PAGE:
“I’m a subject matter expert in terms of the application of the military instrument, but I wasn’t an expert with respect to navigating issues through Whitehall or managing the wider interdependencies that defence is reliant on. My civil service colleagues were, and I’ve learned as much from them in the balance of my career as I have from my other military colleagues.”
In particular, he recalls working closely with civil servants as the MoD’s deputy director of policy planning in 2005, after returning from Afghanistan. “I learned very early that we were going to be much stronger together, and that has proved to be the case,” he says.
He acknowledges that his shift to that Whitehall job “couldn’t have been more stark”.
“I’d spent two and a half years in Iraq and Afghanistan commanding the SAS – at the height of the insurgency in Iraq, and just as we were beginning to prepare the ground in Afghanistan for the NATO mission down into the southwest, and very specifically into Helmand for the UK.
“I had lived a very robust, unsparing, expeditionary existence for a long time, so to suddenly find myself parachuted into the fourth floor of the Ministry of Defence – but not into the operations directorate that was actually dealing with war on two fronts, but into a much more rarefied intellectual atmosphere associated with policy definition in its widest sense – was not the easiest transition to make. I had to decompress from one particular atmosphere, and culture and experience, and I had to grow another set of intellectual muscles in order to contribute to the policy planning team.”
Among those he worked with are senior civil service figures like Gavin Barlow, now a director in the Cabinet Office; Dominic Wilson, now the director general for security policy in the MoD; and Damian Parmenter who went on to become director of the defence and security industrial strategy at the MoD.
“They certainly kept me sharp,” recalls Carleton-Smith. “And they were not predisposed to take military advice as self-evidently being either logical, or the single answer to the question. And it was frankly stimulating, rewarding and challenging to have those conversations with them.”
He says that the challenge of these different roles “brought out the best in me” and is a strength of the MoD overall.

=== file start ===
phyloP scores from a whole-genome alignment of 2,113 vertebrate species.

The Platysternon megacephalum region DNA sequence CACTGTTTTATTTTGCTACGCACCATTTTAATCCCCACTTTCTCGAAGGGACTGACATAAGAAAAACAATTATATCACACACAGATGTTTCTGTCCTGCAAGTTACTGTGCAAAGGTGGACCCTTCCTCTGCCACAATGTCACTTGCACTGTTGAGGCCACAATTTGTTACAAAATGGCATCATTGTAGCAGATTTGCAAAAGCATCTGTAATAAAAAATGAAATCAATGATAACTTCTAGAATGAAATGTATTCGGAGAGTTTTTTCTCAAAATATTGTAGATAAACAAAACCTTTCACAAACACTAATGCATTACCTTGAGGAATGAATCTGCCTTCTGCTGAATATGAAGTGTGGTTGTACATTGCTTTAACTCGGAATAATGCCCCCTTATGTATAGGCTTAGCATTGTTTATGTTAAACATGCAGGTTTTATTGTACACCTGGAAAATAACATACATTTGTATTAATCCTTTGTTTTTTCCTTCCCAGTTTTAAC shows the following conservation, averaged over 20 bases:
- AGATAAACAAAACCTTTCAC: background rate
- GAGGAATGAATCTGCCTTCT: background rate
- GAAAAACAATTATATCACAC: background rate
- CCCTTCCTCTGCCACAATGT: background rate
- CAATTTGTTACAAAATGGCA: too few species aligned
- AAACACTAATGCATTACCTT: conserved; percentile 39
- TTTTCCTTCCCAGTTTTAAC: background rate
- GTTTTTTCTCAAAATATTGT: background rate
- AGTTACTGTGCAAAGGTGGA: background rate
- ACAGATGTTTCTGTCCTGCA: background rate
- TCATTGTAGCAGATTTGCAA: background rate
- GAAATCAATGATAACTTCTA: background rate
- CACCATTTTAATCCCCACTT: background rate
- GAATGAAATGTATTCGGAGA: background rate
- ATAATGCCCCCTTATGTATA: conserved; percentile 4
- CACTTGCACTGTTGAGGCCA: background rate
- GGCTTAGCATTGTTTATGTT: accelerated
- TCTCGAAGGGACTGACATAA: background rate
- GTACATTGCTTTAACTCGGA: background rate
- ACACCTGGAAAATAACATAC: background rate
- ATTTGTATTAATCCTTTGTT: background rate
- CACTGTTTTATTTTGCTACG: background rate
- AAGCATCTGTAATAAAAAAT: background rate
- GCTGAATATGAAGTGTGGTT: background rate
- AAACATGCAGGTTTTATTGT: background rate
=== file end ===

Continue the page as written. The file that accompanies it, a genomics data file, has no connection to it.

“I had lived a very robust, unsparing, expeditionary existence for a long time, so to suddenly find myself parachuted into the fourth floor of the Ministry of Defence was not the easiest transition”
So what would his advice be to colleagues – both military and civilian – who want to take advantage of this kind of permeability? “When I reflect back on nearly 40 years in defence, the first thing I’d say is that life is really all about making bold decisions, and I encourage them to make the most of the extraordinary breadth of variety that service with the Ministry of Defence does offer.
“It’s all about developing and learning, and continuing to nurture that professional curiosity. I think you can really only do that by continuing to stretch yourself, and taking yourself very deliberately out of your comfort zone, and not limiting your horizons.”
This includes not limiting horizons within Whitehall.
“We are paid in defence to be the subject matter expert, and those who are best at that are those who have thought deeply about our profession and our responsibilities and have studied it both in its breadth and its depth,” he says.
“But it is also those who can see defence in its wider context, across government and Whitehall. And I think that does speak to people who are prepared to pack their kit back up and expose themselves to the fresh challenges of working in other government departments – and then harnessing that experience and bringing it back and applying it again, inside defence.”
He says that within government, the MoD is probably still seen as “somewhat insular, maybe overly hierarchical and siloed, and speaking in hieroglyphics”.
He concludes: “We need to break that down, and our best ambassadors are our youngest, brightest and best, who are telling the defence story among colleagues in other departments.”
This, he hopes, will lead to an increased diversity of experience among officials as they progress in their careers, with an increased ability to forge a consensus around an issue – what he deems the “litmus test” of success in Whitehall. “It is much more important, I think, the more senior you become, to be able to establish a consensus around an issue, rather than be the only person in the room who’s actually right.”